United States of America Computing Olympiad

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The United States of America Computing Olympiad (USACO) is a computer programming competition for secondary school students in the United States. The USACO offers six competitions during the academic year for students at three increasingly difficult levels: Bronze, Silver, and Gold. Participants in the USACO submit programs in one of five languages, C, C++, Java, Pascal, and Python. Participants advance through the levels by performing well in their current division. A week-long summer training camp is held where four students are selected from a group of 24 finalists to represent the United States at the International Olympiad in Informatics (IOI). All expenses are paid for the training camp and competition at IOI. The USACO was founded in 1992 by Don Piele at the University of Wisconsin-Parkside and is currently maintained by director Brian Dean at Clemson University and a dedicated volunteer coaching staff.

Parts of the USACO[edit]

Training pages[edit]

The USACO contains several training pages on its website which are designed to develop one's skills in programming solutions to difficult and varied algorithmic problems at one's own pace. In addition to around 100 problems, there are texts on programming techniques such as greedy algorithms, dynamic programming, shortest path, and many others. Enthusiasts find the training pages so useful that people from other countries use them to prepare for their own national Olympiads; those from other countries in fact outnumber U.S. participants.

Internet competitions[edit]

There are six Internet competitions held each year, each of which consists of three or four problems to be completed in a time span of three to five hours. These competitions are unproctored; however, they are monitored strictly, and users caught attempting to cheat are banned for life.

In addition to testing solutions based on correctness of answers, additional restrictions include run time and memory usage. Historically, scores were computed based on number of correct answers, with weighted values; harder problems and test cases were given more weight than easier ones. In recent years, the scoring model has shifted to an unweighted system, in which every problem and every test case is accorded equal value. Overall, these contests are designed to be very hard, and as such have a low average score compared to other programming competitions.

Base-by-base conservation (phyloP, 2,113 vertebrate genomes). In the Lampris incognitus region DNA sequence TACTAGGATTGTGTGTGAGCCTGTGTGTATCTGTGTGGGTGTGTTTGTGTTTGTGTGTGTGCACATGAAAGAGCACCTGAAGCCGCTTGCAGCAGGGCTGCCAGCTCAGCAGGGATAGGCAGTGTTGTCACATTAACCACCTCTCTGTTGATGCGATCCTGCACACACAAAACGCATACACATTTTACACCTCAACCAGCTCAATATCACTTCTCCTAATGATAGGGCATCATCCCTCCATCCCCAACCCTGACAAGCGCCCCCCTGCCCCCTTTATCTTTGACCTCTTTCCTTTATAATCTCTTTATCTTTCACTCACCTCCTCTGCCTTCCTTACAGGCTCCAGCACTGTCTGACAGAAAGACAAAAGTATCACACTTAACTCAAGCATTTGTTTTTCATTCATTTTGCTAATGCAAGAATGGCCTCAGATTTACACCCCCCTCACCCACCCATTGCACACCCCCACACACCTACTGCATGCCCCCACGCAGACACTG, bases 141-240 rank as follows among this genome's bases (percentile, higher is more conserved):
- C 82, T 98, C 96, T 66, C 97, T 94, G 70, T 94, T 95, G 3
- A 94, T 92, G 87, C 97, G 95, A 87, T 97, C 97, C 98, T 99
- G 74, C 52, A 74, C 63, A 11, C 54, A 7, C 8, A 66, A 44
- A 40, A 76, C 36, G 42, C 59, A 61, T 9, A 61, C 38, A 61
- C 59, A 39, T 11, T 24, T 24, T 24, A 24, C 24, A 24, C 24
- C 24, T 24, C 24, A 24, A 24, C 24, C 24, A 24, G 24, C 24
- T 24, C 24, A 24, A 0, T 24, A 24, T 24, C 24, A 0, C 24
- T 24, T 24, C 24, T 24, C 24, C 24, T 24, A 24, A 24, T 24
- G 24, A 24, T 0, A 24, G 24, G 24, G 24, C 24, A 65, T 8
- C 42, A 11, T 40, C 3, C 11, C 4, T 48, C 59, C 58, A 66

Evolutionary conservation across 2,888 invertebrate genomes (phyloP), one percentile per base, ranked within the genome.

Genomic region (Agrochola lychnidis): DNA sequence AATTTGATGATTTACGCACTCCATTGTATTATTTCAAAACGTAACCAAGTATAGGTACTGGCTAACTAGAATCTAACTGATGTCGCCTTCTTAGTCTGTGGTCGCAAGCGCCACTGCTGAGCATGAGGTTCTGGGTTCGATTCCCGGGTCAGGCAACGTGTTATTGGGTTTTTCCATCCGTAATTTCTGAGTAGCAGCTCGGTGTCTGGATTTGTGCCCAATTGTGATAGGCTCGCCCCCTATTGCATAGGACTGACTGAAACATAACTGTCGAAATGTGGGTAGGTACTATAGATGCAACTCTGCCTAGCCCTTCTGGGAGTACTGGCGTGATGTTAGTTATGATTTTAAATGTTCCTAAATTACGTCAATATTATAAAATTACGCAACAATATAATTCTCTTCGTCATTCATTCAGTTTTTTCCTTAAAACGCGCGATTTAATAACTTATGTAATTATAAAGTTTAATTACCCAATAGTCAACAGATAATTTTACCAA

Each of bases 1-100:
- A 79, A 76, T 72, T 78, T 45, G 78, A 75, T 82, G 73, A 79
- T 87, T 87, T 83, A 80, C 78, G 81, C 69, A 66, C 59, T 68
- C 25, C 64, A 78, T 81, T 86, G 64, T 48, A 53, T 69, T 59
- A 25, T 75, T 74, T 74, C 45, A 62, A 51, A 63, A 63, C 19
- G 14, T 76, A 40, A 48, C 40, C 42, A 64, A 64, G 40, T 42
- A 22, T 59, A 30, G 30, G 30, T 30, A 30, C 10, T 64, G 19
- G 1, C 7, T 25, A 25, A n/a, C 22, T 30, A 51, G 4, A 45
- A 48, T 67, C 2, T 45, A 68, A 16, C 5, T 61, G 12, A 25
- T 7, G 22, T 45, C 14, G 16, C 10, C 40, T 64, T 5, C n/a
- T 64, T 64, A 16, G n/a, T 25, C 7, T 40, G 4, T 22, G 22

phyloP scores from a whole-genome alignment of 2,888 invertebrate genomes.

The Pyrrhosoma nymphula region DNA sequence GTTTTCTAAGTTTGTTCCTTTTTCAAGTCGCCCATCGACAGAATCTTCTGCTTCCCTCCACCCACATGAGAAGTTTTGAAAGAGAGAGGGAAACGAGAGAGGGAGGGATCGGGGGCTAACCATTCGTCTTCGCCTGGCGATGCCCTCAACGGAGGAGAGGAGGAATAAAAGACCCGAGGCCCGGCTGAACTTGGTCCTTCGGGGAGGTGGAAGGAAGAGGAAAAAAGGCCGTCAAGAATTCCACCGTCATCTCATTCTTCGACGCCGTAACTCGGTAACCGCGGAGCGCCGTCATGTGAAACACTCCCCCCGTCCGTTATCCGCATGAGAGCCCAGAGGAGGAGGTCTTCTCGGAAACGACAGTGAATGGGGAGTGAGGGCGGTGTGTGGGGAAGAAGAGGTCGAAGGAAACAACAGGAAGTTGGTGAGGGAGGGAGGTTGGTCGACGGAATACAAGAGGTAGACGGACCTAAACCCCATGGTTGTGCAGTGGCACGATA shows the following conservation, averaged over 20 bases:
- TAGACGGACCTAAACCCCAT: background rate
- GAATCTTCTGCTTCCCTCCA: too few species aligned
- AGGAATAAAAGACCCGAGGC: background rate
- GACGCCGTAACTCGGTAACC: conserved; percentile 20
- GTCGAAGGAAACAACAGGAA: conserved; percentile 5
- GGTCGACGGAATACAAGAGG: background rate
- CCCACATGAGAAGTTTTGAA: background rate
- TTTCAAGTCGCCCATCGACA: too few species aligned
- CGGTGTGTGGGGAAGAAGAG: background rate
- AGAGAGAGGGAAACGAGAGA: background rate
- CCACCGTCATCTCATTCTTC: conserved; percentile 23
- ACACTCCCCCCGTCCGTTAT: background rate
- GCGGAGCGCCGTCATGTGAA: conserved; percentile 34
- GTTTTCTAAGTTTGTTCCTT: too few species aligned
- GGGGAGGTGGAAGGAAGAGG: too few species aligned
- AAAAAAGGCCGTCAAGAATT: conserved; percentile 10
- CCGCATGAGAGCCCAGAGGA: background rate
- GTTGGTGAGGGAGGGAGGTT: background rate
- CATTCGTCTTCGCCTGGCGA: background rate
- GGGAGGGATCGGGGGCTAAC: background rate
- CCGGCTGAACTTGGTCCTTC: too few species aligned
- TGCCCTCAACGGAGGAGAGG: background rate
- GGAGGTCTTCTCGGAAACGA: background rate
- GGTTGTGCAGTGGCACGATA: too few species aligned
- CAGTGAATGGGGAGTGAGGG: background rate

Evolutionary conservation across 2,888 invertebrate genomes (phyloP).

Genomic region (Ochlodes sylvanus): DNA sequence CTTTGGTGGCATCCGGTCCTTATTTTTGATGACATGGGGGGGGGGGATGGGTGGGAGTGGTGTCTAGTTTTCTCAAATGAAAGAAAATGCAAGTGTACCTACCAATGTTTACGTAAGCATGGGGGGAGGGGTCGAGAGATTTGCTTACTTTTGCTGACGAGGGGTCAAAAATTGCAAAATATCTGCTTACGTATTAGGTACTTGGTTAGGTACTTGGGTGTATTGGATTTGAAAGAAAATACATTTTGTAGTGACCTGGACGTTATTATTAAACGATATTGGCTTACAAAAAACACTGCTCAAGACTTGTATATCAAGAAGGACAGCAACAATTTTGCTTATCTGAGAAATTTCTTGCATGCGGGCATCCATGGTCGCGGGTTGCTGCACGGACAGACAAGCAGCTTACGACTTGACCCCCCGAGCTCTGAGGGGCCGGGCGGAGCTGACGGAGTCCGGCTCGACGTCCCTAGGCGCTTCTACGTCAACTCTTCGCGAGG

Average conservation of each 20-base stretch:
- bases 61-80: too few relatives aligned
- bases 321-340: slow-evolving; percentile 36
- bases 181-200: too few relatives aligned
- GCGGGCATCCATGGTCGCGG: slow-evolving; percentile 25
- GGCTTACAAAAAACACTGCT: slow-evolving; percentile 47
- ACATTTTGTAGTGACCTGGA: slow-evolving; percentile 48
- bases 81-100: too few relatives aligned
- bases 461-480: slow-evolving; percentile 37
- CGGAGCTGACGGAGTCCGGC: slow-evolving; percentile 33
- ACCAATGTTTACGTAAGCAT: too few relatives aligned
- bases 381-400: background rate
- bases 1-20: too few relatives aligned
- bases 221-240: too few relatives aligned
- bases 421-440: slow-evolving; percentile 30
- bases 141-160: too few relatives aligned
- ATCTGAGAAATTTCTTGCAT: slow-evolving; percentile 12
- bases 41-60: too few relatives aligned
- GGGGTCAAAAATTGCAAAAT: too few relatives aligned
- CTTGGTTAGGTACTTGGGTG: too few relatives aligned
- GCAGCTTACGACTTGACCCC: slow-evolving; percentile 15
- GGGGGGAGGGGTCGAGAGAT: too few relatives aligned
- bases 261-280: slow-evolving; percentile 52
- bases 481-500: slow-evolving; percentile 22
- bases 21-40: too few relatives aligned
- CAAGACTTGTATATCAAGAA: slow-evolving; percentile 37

US Open[edit]

In addition to the five normal internet competitions, a sixth competition, the US Open, is held annually in early April. The competition is touted as 'the USACO's flagship tournament' and is a five hour competition consisting of three questions. The US Open has been unproctored since 2009 (it was proctored prior to that). Like the internet competitions, the US Open is divided based on divisions, from Bronze to Gold, and is also held online. The US Open is much more difficult than the normal Internet competitions, but is scored in the same manner. Performance in the US Open is one of the key elements in determining the invitees to the USACO training camp, although a solid performance in the internet competitions also plays a major role.

Training camp[edit]

The USACO training camp is a week-long program held to determine which four students will comprise the USA team at the International Olympiad in Informatics (IOI). Around 24 people are invited to the camp, which is usually held in late May or early June. The training camp was held at the University of Wisconsin–Parkside for many years, then Colorado College from 2005-2007, and then moved to Clemson University in 2010.[1]

To qualify, one must be a secondary school student in the U.S., have scored highly on the Internet contests and/or the US Open, and be far along in the training pages. At the camp, contests are held in the morning, followed by discussion of solutions. In the afternoon, the students engage in various recreational activities. There are also a few lectures on different areas of computer science and programming. At the conclusion of the camp, there is an ice cream party recognizing the participants, in particular those who are selected for the delegation to the IOI.

See also[edit]

References[edit]

  1. ^ "USA Computing Olympiad". Usaco.org. Retrieved 2011-11-06. 

External links[edit]